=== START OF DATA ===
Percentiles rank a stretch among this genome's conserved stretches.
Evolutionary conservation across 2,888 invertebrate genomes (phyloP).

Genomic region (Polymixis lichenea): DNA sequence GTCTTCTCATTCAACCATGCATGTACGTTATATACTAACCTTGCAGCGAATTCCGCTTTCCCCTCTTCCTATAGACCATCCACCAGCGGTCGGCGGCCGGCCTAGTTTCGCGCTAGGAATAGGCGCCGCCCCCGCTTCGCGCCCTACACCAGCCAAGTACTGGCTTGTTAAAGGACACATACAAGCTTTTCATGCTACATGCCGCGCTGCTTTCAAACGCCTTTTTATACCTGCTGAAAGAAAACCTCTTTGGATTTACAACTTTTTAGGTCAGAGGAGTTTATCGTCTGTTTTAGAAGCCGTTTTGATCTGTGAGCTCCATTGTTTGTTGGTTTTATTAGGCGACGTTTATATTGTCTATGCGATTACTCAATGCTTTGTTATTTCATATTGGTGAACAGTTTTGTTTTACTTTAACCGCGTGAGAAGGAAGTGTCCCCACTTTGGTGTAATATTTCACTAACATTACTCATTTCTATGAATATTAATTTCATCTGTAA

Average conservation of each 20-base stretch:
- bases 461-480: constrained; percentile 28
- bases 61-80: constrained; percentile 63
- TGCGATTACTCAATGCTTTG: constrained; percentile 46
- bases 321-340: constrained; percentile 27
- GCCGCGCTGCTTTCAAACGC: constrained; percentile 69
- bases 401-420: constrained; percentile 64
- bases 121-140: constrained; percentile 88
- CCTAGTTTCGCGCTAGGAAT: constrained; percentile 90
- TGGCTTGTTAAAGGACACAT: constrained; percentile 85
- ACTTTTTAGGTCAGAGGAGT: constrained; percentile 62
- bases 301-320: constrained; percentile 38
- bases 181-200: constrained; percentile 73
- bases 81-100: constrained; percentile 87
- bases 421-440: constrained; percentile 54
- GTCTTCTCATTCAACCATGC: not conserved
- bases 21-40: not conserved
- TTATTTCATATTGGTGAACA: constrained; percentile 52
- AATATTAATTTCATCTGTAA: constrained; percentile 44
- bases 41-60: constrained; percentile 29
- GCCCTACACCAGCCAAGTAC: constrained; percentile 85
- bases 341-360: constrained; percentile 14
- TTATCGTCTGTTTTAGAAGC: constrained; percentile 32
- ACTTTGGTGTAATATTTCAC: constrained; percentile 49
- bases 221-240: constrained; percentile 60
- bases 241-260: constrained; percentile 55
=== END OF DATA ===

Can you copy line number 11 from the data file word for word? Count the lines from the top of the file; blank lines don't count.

- bases 121-140: constrained; percentile 88